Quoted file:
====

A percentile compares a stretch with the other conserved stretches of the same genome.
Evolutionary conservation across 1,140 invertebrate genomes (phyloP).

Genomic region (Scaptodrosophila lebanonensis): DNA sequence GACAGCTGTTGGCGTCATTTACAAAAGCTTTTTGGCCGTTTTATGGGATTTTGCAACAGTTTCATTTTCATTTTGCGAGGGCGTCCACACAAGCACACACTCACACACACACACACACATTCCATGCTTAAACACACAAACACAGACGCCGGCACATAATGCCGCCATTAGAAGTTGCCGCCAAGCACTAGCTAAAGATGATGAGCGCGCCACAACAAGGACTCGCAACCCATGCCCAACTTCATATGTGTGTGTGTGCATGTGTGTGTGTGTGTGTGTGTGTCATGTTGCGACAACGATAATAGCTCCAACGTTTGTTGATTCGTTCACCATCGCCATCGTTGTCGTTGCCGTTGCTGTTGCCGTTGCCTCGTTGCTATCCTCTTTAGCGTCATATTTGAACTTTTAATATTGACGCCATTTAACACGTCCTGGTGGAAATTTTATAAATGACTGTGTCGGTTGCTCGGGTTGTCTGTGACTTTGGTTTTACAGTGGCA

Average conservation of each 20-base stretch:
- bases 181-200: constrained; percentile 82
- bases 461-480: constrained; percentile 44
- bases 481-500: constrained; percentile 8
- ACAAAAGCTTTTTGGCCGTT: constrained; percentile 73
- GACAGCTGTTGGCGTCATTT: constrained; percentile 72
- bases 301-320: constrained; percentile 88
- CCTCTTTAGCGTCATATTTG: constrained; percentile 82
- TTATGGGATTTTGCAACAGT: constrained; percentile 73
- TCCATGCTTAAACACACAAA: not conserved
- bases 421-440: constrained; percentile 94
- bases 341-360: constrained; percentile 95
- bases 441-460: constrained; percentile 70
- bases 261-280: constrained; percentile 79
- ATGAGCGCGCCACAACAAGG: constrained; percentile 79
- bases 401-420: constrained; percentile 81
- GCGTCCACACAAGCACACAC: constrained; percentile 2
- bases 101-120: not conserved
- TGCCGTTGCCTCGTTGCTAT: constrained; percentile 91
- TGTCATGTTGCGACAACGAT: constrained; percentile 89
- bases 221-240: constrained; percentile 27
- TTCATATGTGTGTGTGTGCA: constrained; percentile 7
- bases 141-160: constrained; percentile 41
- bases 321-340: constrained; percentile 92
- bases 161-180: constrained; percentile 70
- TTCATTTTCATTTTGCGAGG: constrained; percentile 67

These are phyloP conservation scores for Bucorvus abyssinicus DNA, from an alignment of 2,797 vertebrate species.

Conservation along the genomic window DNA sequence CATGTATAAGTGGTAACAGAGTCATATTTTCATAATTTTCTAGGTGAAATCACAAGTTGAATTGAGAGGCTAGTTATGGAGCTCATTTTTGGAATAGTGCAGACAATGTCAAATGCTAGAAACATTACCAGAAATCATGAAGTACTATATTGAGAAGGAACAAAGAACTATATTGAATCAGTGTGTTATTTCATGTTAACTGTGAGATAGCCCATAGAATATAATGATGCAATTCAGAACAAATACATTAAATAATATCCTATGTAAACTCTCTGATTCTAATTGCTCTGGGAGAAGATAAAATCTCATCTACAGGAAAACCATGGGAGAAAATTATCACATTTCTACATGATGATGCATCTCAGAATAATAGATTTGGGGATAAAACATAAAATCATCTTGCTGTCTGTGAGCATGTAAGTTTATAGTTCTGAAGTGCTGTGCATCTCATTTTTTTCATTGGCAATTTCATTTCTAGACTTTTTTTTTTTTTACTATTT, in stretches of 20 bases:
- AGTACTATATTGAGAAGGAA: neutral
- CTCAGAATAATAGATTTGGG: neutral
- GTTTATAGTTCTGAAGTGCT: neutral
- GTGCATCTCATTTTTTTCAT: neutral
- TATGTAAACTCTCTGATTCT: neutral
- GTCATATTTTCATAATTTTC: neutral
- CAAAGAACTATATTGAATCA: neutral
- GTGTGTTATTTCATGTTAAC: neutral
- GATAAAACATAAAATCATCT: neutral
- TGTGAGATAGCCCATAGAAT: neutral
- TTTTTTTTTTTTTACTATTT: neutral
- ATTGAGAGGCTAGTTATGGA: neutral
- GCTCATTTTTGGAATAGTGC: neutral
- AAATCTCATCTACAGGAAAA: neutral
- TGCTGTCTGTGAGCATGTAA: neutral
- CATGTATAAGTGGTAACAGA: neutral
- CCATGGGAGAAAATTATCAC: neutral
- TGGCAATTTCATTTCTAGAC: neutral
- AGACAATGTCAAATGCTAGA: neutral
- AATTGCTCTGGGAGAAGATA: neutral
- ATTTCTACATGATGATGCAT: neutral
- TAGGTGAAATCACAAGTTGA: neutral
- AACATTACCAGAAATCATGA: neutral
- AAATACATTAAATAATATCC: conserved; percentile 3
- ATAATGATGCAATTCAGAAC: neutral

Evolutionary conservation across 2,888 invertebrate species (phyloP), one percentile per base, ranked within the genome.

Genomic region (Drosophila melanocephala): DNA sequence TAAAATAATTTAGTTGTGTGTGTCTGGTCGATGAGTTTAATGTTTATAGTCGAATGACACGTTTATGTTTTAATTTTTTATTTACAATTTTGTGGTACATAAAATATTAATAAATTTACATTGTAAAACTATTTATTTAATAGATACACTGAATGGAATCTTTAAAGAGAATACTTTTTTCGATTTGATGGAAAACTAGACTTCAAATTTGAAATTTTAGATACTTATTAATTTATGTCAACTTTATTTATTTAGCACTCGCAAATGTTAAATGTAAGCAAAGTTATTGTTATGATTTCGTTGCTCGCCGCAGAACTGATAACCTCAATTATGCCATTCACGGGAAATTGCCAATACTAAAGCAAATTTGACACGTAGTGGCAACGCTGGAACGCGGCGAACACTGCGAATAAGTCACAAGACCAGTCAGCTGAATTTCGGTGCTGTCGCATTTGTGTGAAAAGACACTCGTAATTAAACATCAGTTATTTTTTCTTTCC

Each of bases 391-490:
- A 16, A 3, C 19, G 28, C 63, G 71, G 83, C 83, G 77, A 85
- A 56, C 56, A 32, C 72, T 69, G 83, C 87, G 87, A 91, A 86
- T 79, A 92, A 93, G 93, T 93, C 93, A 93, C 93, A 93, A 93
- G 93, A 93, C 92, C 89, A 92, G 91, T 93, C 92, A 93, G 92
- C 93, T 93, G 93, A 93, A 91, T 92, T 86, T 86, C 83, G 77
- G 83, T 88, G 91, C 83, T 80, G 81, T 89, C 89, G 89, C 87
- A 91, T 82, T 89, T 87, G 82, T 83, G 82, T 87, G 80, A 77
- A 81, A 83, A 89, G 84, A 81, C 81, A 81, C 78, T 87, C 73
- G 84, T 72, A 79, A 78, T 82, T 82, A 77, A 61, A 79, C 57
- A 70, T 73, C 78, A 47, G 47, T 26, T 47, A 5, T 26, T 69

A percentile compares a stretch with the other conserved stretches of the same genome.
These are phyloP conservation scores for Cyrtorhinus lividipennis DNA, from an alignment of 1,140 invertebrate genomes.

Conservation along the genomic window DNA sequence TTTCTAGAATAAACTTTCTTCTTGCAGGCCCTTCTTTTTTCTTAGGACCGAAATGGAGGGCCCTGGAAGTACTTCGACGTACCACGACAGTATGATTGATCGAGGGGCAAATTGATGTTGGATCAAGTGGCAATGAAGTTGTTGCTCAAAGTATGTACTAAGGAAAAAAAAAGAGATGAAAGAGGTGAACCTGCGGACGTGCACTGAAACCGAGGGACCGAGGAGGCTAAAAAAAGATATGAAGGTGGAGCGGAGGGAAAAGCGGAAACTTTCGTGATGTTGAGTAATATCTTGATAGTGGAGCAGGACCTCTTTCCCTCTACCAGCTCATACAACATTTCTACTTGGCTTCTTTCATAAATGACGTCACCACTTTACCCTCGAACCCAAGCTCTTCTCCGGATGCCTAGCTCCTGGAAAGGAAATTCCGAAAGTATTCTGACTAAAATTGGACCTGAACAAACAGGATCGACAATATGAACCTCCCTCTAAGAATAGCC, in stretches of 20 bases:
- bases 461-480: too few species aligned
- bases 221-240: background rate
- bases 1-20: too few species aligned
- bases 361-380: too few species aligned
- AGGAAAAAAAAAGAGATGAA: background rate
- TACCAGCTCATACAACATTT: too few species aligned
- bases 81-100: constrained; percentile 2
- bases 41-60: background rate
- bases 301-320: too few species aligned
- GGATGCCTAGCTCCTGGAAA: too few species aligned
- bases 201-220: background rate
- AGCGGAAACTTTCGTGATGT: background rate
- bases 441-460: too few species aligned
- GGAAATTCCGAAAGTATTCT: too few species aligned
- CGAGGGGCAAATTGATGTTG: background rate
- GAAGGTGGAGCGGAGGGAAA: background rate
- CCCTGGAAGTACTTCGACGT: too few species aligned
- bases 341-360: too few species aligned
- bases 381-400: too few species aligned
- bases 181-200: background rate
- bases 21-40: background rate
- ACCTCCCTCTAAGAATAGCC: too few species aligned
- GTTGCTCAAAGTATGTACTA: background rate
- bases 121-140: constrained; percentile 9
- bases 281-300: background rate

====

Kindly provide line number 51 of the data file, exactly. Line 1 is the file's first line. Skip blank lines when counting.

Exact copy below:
- AATTGCTCTGGGAGAAGATA: neutral